Genre = Jazz
Title = Delmark: 60 Years of Jazz
Record Company = Delmark
I admit to fondness for samplers, albums containing selections from various LPs or CDs released by a single company. They are compiled to present highlights from the catalogue, or at least to provide representative selections, in the hope that listeners will buy the albums from which the selections come. Among the many impressive ones are Jazz at Columbia—Swing (1956); The Blues in Modern Jazz, which Atlantic issued in 1961; and Blue Note Gems of Jazz (1967). A decade after its two-CD 45 Years of Jazz and Blues (1998), Delmark released 55 Years of Jazz and 55 Years of Blues. Its 60 Years of Jazz appeared in late 2013. This sampler reminds listeners that Delmark is one of the few jazz record companies active in the 1950s that is still in business as an independent concern. Atlantic, Blue Note, Contemporary, Fantasy, Prestige, Verve—these and other venerable labels continue operating, but as parts of conglomerates, such as Universal Music. Appealing music, though, is the major reason for purchasing this CD.
Born in 1932, Bob Koester founded Delmar Records in St. Louis in 1953, naming the business for its location, Delmar St. Sometime after moving to Chicago in 1958 to be near a thriving blues scene, he renamed his label Delmark. It is noted for a strong blues catalogue featuring recordings by Jimmy Dawkins, J. B. Hutto, Magic Sam, Otis Rush, Speckled Red, Junior Wells, and Big Joe Williams, among others. In jazz, it is important as the first company to record musicians affiliated with the Association for the Advancement of Creative Music (AACM), which did, indeed, advance creative music; Delmark also distributed early recordings by Sun Ra. Though it remains independent, Delmark has become something of a mini-conglomerate as a result of Koester’s having bought the recordings of other labels, including Apollo, Paramount, Parkway, Pearl, Regal, Sackville, States, and United.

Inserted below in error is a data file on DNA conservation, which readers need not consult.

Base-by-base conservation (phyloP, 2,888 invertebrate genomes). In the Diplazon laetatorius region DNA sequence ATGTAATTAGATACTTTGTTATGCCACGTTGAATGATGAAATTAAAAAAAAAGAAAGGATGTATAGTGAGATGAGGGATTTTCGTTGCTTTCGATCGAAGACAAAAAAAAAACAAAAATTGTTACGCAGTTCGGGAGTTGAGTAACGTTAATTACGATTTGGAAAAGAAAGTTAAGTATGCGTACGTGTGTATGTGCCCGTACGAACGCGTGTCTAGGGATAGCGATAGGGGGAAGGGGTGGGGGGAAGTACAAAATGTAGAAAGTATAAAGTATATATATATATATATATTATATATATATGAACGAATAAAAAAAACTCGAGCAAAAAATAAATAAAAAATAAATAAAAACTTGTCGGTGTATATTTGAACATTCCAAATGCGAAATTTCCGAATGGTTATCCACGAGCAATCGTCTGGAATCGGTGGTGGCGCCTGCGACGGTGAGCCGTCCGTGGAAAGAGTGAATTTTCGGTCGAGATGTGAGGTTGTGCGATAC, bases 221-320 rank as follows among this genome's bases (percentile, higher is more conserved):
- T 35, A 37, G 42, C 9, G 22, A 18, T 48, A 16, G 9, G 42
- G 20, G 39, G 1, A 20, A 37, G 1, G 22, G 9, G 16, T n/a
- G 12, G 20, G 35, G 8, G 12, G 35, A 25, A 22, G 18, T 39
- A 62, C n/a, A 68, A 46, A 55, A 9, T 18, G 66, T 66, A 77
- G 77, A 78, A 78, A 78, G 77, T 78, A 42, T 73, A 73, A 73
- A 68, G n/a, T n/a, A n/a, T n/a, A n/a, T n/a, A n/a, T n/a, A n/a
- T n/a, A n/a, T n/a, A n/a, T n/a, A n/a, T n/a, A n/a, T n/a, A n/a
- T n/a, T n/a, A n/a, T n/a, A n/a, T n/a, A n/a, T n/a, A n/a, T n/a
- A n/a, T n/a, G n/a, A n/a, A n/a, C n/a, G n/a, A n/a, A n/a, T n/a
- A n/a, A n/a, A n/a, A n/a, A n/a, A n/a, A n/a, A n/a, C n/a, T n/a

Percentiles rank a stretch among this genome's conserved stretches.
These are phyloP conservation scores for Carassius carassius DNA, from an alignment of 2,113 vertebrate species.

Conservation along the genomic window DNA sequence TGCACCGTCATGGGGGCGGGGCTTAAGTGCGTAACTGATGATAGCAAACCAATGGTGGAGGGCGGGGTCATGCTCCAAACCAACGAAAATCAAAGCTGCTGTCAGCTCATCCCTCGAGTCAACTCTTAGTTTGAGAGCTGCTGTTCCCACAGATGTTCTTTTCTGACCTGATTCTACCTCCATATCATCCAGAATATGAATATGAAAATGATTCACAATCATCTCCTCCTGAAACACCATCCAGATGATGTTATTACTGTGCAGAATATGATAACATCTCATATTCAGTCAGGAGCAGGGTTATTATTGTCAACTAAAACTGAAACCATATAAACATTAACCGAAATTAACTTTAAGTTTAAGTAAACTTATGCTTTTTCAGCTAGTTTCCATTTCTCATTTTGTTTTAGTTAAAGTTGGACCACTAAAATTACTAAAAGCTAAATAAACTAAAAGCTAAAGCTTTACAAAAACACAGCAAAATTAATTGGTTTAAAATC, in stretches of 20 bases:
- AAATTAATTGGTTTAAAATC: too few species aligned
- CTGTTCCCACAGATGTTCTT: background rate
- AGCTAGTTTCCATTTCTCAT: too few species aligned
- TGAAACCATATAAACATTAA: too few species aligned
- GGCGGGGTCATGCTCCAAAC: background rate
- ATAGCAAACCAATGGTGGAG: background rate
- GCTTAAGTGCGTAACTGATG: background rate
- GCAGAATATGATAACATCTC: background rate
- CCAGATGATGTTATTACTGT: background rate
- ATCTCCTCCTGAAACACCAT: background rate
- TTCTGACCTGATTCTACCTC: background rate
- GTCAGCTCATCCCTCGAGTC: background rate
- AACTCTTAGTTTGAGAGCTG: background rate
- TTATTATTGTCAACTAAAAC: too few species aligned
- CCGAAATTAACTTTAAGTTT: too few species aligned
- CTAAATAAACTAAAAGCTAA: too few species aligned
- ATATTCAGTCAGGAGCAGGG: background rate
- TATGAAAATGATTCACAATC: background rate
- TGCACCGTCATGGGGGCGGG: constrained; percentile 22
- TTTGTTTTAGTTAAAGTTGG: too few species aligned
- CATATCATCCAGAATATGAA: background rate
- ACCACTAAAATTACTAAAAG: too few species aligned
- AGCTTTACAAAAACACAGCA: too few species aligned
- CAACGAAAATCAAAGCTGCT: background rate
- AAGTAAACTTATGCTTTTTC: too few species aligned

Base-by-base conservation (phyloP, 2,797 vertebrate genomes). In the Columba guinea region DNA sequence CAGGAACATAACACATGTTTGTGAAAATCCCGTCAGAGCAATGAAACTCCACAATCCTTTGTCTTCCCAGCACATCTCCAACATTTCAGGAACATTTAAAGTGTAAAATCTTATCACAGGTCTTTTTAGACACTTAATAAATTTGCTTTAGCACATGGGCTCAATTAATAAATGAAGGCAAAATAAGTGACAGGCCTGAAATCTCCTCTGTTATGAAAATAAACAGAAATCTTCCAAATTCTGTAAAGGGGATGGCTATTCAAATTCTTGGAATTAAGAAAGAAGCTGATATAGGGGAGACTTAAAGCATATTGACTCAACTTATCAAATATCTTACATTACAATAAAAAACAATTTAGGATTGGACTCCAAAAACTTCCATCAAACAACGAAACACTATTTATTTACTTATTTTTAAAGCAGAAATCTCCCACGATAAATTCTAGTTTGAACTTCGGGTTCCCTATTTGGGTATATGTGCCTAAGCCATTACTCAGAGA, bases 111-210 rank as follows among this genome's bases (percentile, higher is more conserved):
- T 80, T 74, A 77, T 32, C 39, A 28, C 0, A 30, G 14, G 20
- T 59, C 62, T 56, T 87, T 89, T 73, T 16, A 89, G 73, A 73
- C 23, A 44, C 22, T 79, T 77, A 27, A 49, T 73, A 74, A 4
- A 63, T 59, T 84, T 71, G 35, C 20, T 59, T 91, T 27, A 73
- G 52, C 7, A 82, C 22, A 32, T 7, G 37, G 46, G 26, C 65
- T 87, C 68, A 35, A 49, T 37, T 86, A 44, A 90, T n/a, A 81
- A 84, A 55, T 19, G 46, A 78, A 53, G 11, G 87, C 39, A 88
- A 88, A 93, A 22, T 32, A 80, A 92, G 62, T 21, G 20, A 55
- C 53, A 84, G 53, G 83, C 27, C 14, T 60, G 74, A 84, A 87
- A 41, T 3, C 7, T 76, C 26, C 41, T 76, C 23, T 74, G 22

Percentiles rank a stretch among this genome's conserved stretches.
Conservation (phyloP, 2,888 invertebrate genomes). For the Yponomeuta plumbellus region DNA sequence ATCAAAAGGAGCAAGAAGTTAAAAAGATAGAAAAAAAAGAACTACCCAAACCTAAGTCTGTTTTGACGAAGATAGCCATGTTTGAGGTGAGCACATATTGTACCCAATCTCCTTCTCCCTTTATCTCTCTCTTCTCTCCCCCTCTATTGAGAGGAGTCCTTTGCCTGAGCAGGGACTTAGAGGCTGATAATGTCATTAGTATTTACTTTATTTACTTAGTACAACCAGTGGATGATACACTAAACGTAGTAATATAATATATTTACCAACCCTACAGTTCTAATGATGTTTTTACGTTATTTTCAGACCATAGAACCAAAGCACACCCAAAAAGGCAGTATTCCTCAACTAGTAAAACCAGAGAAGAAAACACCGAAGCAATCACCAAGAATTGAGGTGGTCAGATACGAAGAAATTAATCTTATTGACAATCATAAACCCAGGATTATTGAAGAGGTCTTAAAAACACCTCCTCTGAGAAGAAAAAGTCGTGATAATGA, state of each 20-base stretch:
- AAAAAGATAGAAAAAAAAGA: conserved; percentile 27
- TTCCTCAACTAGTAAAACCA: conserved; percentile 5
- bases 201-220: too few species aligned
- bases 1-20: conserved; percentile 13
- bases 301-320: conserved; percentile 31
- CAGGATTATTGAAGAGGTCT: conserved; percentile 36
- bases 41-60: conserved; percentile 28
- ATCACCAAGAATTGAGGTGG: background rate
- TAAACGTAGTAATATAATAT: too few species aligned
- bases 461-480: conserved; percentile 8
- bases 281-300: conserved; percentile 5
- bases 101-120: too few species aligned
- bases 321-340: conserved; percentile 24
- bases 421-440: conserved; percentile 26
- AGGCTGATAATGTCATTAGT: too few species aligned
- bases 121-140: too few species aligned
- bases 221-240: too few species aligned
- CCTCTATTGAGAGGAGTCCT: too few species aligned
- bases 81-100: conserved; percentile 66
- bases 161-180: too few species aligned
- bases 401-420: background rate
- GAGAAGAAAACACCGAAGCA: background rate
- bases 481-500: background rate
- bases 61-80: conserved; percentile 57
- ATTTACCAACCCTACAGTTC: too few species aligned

Nine of the twelve selections on Delmark: 60 Years of Jazz were recorded in this century; the others are from 1947 (Eddie “Lockjaw” Davis), 1952 (Dewey Jackson), and 1969 (Sonny Stitt). The Davis recording, an alternate take, is issued here for the initial time, as is a tune recorded in 2013 by the Fat Babies. Koester is partial to early jazz, which is represented here by trumpeter Jackson (a professional by 1912) and the Fat Babies. Musicians associated with AACM are not present, but Jason Adasiewicz’s trio plays in what might be called a quasi avant-garde mode. Groups led by Ernest Dawkins, Red Holloway, Rob Mazurek, Nicole Mitchell, and Ira Sullivan perform more traditionally.
Two selections combine free and more restrained playing. One, Kahil El’Zabar’s “Crumb-Puck-U-Lent,” has a steady beat, but the solos by tenor saxophonist Ari Brown and violinist Billy Bang are somewhat “out.” The other, cornetist Josh Berman’s “Sugar,” is, to me, the most impressive performance on the CD. Composed in the mid 1920s by Maceo Pinkard, Edna Alexander, and Sidney D. Mitchell, “Sugar” has been recorded hundreds of times and was the signature song of Lee Wiley. Berman’s version is unlike any I have heard. Initially cacophonous and halting but settling into a groove behind the gritty soloing of tenor saxophonist Keefe Jackson, the group plays largely “out” for two-and-a-half minutes before introducing the melody, which it plays in unison for only sixteen bars. Bass clarinetist Jason Stein begins soloing at the start of the bridge and dominates for most of the remainder of the performance. Drummer Frank Rosaly solos briefly before the group concludes not with a restatement of the melody but rather by reverting to the manner of the long introduction. This is a daring, thrilling recording during which the leader does not solo.
This CD will interest people curious about the history of independent record companies and listeners who enjoy stimulating improvised music. Concurrent with this release, Delmark issued Delmark—60 Years of Blues, though I cannot comment on it because I have not heard it.
Author = Benjamin Franklin V
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